16. 16. HALI Project – Approach<br />Disease Data<br />Livestock sampling<br />Health and economic <br />impact of disease<br />Recommendations<br />for disease prevention<br />Recommendations <br />for water management<br />Wildlife sampling<br />Water sampling<br />Socioeconomic<br />Data<br />Pastoralist <br />household <br />surveys,<br />workshops,<br />& focus groups<br />TRAINING & CAPACITY BUILDING<br />
  17. 17. HALI Project – Socioeconomic Research<br />
  18. 18. HALI Project – Household Survey Sample<br />
  19. 19. HALI Project – Household Survey Sample<br />Percent of head of households born in the village:<br />Maasai (n=63) = 19%<br /> Sukuma (n=53) = 0%<br /> Barabaig (n=43) = 0%<br />Number of years head of household has lived in<br />the village:<br />
  20. 20. HALI Project – Disease Perception<br />Where does illness come from in your livestock?<br />
  21. 21. HALI Project – Household health<br />Do you or anyone in your household drink blood from your livestock (%)? <br />
  22. 22. Photo: J. Brownlee<br />HALI Project – Water and Sanitation<br />Do livestock enter the sources of any of your drinking or bathing water?<br />Yes = 67% No = 30%<br />Don’t know = 3%<br />Do wildlife enter the sources of any of your drinking or bathing water?<br />Yes = 65% No = 23%<br />Don’t know = 12%<br />Do you believe sharing water sources with livestock to be a health risk?<br />Yes = 18% No = 61%<br />Don’t know = 22%<br />
  23. 23. HALI Project – SE Regression Analysis<br />Probability of reported chronic diseases in households:<br />Of poorer socioeconomic group<br />With reports of sick cattle<br />Who reported consumption of raw cow blood<br />Located further away from surface water sources<br />Probability of reported sick cattle in herd in households:<br /><ul><li>With low accessibility to veterinary care through extension officer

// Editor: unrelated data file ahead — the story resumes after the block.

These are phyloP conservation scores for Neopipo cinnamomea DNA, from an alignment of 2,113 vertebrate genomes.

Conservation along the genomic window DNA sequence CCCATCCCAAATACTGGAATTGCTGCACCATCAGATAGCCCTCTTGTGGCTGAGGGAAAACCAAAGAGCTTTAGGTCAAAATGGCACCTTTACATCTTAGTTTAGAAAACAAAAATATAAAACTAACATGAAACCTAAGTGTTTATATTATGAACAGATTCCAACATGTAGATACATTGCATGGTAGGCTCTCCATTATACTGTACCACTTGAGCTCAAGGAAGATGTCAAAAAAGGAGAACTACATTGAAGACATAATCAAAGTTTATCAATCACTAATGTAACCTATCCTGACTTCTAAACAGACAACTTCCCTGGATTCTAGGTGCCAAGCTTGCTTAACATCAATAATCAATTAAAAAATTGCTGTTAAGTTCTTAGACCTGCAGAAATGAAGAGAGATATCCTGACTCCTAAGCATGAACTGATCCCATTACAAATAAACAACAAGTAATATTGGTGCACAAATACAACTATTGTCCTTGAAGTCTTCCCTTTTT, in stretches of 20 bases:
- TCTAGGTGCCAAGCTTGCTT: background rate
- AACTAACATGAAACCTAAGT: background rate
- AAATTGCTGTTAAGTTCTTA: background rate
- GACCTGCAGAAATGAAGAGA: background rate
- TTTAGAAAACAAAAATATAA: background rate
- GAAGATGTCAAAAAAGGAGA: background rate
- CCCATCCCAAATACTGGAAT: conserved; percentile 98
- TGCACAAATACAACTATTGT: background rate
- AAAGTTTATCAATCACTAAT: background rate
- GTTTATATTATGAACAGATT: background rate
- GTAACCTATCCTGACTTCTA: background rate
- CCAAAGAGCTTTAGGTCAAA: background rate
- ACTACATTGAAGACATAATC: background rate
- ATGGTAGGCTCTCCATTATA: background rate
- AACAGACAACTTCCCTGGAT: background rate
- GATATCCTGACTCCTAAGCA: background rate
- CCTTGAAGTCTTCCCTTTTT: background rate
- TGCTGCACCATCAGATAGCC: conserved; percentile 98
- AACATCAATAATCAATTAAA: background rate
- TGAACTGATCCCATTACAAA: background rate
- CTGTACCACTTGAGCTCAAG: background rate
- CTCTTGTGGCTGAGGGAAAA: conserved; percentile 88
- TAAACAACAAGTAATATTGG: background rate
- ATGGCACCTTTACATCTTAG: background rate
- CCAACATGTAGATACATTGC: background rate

24. 24. Located further away from surface water sources</li></ul>Next steps are to merge SE analysis with<br />wildlife, livestock, and water data<br />
  25. 25. HALI Project – Livestock Disease<br />Slaughtered animals<br /><ul><li>170 cattle and 58 shoats
  26. 26. 18% M. bovis
  27. 27. Both cattle & shoats</li></ul>Live cattle<br /><ul><li>BTB reactor prevalence = 2%</li></ul> (n=1350 cattle)<br /><ul><li>Herd BTB reactor prevalence = 18% (18/102 households)
  28. 28. Herd BTB prevalence w/ suspects = 28% (28/102 households)
  29. 29. Brucellaseropositve = 7%</li></ul> (88/1334 cattle)<br /><ul><li>Herd Brucellaseropositive = 42%</li></ul> (39/93 households)<br />Photo: HALI<br />
  30. 30. HALI Project – Wildlife Disease<br />BTB<br />Samples collected in 2006/2007 through mid-2008 <br />4/43 (9%) positive for BTB via culture<br />2 impala, 1 buffalo, 1 lesser kudu<br />Brucella<br />1/27 (4%) tested to date seropositive<br />Only seropositive animal was the BTB infected buffalo<br />
  31. 31. HALI Project – Potential BTB Transmission<br />
  32. 32. HALI Project – Water Sampling<br />11 Sites:<br /><ul><li>9 rivers
  33. 33. 1 seasonal pond
  34. 34. 1 reservoir</li></ul>Stratified by use:<br /><ul><li> 1 livestock only
  35. 35. 2 wildlife only
  36. 36. 1 human only